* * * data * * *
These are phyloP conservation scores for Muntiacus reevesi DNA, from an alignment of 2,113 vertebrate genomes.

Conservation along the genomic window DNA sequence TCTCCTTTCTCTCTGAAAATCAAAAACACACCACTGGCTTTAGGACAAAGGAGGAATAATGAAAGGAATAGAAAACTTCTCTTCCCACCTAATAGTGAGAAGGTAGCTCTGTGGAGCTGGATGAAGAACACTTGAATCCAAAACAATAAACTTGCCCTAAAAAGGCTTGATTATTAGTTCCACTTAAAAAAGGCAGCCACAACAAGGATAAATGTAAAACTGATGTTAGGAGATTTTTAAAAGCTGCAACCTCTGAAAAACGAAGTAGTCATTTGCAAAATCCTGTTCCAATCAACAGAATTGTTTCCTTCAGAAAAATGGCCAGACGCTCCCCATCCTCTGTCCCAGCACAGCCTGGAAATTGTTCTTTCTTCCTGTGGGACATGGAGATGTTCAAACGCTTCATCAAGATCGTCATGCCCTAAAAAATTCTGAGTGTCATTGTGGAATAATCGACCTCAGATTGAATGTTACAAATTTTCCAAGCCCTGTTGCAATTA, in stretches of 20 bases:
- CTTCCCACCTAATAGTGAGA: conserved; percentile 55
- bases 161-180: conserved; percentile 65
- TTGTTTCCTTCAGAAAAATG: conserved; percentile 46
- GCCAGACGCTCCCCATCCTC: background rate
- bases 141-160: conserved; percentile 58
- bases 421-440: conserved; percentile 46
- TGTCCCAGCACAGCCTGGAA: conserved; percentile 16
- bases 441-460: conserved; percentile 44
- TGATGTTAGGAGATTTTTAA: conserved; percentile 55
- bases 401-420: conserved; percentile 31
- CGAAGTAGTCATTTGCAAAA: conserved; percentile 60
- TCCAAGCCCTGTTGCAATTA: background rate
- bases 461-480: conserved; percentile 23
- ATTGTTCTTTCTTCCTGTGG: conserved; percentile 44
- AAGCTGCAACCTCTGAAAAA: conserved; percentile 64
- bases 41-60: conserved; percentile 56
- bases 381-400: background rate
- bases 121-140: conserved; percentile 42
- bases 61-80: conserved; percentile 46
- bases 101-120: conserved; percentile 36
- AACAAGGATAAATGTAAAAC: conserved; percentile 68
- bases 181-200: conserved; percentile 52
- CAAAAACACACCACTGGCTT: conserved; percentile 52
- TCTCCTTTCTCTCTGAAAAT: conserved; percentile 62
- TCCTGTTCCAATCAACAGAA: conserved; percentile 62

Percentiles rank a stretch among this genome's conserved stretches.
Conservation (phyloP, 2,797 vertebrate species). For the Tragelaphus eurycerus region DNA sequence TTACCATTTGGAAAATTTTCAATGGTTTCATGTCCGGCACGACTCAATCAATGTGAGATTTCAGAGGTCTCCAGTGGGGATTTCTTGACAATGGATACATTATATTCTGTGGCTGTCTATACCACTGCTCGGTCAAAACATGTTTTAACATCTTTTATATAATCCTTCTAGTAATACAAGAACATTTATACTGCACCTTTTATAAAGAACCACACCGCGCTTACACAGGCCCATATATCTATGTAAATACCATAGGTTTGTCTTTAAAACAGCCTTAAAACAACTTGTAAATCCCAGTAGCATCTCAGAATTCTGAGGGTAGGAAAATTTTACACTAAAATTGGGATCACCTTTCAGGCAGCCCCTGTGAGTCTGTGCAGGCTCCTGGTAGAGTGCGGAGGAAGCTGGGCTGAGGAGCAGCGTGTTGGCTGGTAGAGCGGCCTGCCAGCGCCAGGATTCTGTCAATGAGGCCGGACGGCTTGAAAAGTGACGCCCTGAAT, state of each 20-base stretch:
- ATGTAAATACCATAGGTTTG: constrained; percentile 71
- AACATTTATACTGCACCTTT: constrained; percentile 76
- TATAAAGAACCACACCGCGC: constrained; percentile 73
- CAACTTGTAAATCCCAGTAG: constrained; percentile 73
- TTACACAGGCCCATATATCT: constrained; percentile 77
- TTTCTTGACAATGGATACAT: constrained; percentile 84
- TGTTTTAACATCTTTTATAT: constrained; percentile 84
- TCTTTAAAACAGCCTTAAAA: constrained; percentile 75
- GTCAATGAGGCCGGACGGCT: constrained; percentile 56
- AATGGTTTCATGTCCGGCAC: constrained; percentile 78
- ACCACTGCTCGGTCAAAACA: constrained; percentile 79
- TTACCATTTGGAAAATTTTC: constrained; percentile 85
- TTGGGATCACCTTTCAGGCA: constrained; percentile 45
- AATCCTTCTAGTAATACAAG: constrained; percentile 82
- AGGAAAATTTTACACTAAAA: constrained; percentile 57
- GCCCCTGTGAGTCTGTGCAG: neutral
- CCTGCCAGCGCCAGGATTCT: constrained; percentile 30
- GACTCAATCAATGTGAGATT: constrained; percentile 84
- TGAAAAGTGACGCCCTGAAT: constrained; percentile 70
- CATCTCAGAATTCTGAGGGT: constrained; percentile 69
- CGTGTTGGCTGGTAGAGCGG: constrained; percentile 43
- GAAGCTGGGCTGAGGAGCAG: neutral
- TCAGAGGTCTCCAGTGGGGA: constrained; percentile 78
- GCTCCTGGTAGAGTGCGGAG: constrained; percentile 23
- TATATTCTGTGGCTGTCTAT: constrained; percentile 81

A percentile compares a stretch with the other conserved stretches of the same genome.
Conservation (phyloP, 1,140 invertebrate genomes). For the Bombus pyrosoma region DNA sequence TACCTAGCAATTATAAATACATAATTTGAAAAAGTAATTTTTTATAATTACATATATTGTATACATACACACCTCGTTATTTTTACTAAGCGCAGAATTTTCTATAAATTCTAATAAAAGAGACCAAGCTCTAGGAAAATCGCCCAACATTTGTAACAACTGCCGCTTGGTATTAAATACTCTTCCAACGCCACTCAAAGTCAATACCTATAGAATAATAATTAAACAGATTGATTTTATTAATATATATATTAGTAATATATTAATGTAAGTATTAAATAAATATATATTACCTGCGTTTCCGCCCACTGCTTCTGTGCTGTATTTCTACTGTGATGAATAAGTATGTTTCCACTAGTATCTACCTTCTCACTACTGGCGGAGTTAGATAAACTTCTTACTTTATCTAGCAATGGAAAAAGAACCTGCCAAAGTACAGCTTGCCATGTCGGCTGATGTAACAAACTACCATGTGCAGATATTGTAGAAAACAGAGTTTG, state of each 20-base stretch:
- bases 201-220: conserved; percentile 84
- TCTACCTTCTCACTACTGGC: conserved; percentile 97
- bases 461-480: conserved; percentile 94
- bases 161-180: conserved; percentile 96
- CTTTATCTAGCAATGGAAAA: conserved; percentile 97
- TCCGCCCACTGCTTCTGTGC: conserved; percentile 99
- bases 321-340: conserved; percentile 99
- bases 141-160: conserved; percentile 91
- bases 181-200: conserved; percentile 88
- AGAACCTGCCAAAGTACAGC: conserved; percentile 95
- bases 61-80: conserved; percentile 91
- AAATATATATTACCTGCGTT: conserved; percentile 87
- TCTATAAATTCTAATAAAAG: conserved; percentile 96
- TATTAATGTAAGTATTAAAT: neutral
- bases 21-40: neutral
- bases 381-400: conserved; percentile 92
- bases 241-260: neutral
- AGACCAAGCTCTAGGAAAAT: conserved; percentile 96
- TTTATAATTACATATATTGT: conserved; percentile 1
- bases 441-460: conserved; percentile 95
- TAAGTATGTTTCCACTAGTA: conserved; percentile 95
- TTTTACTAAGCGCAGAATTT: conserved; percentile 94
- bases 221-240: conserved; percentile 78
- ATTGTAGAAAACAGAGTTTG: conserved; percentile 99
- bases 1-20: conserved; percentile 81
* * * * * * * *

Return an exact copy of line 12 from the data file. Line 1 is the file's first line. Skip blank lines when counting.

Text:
- bases 401-420: conserved; percentile 31